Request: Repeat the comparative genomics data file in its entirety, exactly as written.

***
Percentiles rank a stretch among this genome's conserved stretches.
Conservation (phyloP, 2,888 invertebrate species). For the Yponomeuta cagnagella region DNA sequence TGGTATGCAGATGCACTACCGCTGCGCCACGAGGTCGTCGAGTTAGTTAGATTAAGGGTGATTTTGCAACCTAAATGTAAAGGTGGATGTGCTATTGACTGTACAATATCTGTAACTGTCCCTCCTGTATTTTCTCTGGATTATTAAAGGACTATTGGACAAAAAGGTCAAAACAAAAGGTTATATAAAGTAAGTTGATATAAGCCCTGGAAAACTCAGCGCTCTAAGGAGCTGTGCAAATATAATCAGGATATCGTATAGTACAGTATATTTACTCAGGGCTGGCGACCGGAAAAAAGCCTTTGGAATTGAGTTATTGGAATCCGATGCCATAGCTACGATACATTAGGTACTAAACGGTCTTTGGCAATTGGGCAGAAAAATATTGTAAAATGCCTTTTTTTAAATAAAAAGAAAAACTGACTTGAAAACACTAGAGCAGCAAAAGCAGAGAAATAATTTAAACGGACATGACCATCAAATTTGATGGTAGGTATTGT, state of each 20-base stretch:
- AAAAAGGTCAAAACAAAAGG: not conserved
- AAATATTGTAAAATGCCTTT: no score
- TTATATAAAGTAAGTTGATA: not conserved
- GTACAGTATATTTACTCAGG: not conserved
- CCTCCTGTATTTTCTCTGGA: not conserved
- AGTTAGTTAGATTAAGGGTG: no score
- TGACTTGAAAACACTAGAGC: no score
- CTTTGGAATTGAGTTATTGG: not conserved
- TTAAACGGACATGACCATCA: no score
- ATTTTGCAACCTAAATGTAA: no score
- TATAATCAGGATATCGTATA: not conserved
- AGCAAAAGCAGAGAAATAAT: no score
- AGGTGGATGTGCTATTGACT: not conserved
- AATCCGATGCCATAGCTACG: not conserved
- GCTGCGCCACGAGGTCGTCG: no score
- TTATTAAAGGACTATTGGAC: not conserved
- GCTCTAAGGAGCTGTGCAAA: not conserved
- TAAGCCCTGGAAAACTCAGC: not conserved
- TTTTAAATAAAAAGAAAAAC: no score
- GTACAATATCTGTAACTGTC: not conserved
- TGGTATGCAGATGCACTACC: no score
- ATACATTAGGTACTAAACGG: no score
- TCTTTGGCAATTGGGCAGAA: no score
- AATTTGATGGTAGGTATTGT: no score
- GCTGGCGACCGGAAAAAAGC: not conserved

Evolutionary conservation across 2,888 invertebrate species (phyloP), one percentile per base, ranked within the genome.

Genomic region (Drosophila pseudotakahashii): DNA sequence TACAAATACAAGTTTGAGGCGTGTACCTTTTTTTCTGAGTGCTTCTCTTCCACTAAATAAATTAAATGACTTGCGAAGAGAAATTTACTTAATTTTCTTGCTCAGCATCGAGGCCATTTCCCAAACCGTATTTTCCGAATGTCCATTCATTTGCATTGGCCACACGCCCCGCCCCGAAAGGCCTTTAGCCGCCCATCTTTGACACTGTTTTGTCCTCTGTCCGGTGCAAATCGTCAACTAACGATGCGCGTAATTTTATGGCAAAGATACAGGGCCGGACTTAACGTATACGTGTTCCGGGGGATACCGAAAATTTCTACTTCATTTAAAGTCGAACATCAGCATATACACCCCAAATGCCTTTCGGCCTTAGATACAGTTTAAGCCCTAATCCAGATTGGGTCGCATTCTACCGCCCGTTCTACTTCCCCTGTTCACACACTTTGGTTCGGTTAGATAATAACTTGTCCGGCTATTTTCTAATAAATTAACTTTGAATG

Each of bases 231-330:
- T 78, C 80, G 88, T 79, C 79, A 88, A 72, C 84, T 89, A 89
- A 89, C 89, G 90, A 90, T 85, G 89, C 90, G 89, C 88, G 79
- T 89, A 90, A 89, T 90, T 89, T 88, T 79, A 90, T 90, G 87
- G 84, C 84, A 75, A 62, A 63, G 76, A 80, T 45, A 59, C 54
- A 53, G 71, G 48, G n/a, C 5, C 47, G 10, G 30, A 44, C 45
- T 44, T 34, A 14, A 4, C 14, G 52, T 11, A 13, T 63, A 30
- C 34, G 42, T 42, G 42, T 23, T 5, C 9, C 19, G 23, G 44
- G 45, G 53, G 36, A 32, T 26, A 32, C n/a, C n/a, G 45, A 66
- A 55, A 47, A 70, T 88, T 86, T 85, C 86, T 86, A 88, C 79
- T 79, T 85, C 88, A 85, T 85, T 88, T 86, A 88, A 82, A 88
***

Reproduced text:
Percentiles rank a stretch among this genome's conserved stretches.
Conservation (phyloP, 2,888 invertebrate species). For the Yponomeuta cagnagella region DNA sequence TGGTATGCAGATGCACTACCGCTGCGCCACGAGGTCGTCGAGTTAGTTAGATTAAGGGTGATTTTGCAACCTAAATGTAAAGGTGGATGTGCTATTGACTGTACAATATCTGTAACTGTCCCTCCTGTATTTTCTCTGGATTATTAAAGGACTATTGGACAAAAAGGTCAAAACAAAAGGTTATATAAAGTAAGTTGATATAAGCCCTGGAAAACTCAGCGCTCTAAGGAGCTGTGCAAATATAATCAGGATATCGTATAGTACAGTATATTTACTCAGGGCTGGCGACCGGAAAAAAGCCTTTGGAATTGAGTTATTGGAATCCGATGCCATAGCTACGATACATTAGGTACTAAACGGTCTTTGGCAATTGGGCAGAAAAATATTGTAAAATGCCTTTTTTTAAATAAAAAGAAAAACTGACTTGAAAACACTAGAGCAGCAAAAGCAGAGAAATAATTTAAACGGACATGACCATCAAATTTGATGGTAGGTATTGT, state of each 20-base stretch:
- AAAAAGGTCAAAACAAAAGG: not conserved
- AAATATTGTAAAATGCCTTT: no score
- TTATATAAAGTAAGTTGATA: not conserved
- GTACAGTATATTTACTCAGG: not conserved
- CCTCCTGTATTTTCTCTGGA: not conserved
- AGTTAGTTAGATTAAGGGTG: no score
- TGACTTGAAAACACTAGAGC: no score
- CTTTGGAATTGAGTTATTGG: not conserved
- TTAAACGGACATGACCATCA: no score
- ATTTTGCAACCTAAATGTAA: no score
- TATAATCAGGATATCGTATA: not conserved
- AGCAAAAGCAGAGAAATAAT: no score
- AGGTGGATGTGCTATTGACT: not conserved
- AATCCGATGCCATAGCTACG: not conserved
- GCTGCGCCACGAGGTCGTCG: no score
- TTATTAAAGGACTATTGGAC: not conserved
- GCTCTAAGGAGCTGTGCAAA: not conserved
- TAAGCCCTGGAAAACTCAGC: not conserved
- TTTTAAATAAAAAGAAAAAC: no score
- GTACAATATCTGTAACTGTC: not conserved
- TGGTATGCAGATGCACTACC: no score
- ATACATTAGGTACTAAACGG: no score
- TCTTTGGCAATTGGGCAGAA: no score
- AATTTGATGGTAGGTATTGT: no score
- GCTGGCGACCGGAAAAAAGC: not conserved

Evolutionary conservation across 2,888 invertebrate species (phyloP), one percentile per base, ranked within the genome.

Genomic region (Drosophila pseudotakahashii): DNA sequence TACAAATACAAGTTTGAGGCGTGTACCTTTTTTTCTGAGTGCTTCTCTTCCACTAAATAAATTAAATGACTTGCGAAGAGAAATTTACTTAATTTTCTTGCTCAGCATCGAGGCCATTTCCCAAACCGTATTTTCCGAATGTCCATTCATTTGCATTGGCCACACGCCCCGCCCCGAAAGGCCTTTAGCCGCCCATCTTTGACACTGTTTTGTCCTCTGTCCGGTGCAAATCGTCAACTAACGATGCGCGTAATTTTATGGCAAAGATACAGGGCCGGACTTAACGTATACGTGTTCCGGGGGATACCGAAAATTTCTACTTCATTTAAAGTCGAACATCAGCATATACACCCCAAATGCCTTTCGGCCTTAGATACAGTTTAAGCCCTAATCCAGATTGGGTCGCATTCTACCGCCCGTTCTACTTCCCCTGTTCACACACTTTGGTTCGGTTAGATAATAACTTGTCCGGCTATTTTCTAATAAATTAACTTTGAATG

Each of bases 231-330:
- T 78, C 80, G 88, T 79, C 79, A 88, A 72, C 84, T 89, A 89
- A 89, C 89, G 90, A 90, T 85, G 89, C 90, G 89, C 88, G 79
- T 89, A 90, A 89, T 90, T 89, T 88, T 79, A 90, T 90, G 87
- G 84, C 84, A 75, A 62, A 63, G 76, A 80, T 45, A 59, C 54
- A 53, G 71, G 48, G n/a, C 5, C 47, G 10, G 30, A 44, C 45
- T 44, T 34, A 14, A 4, C 14, G 52, T 11, A 13, T 63, A 30
- C 34, G 42, T 42, G 42, T 23, T 5, C 9, C 19, G 23, G 44
- G 45, G 53, G 36, A 32, T 26, A 32, C n/a, C n/a, G 45, A 66
- A 55, A 47, A 70, T 88, T 86, T 85, C 86, T 86, A 88, C 79
- T 79, T 85, C 88, A 85, T 85, T 88, T 86, A 88, A 82, A 88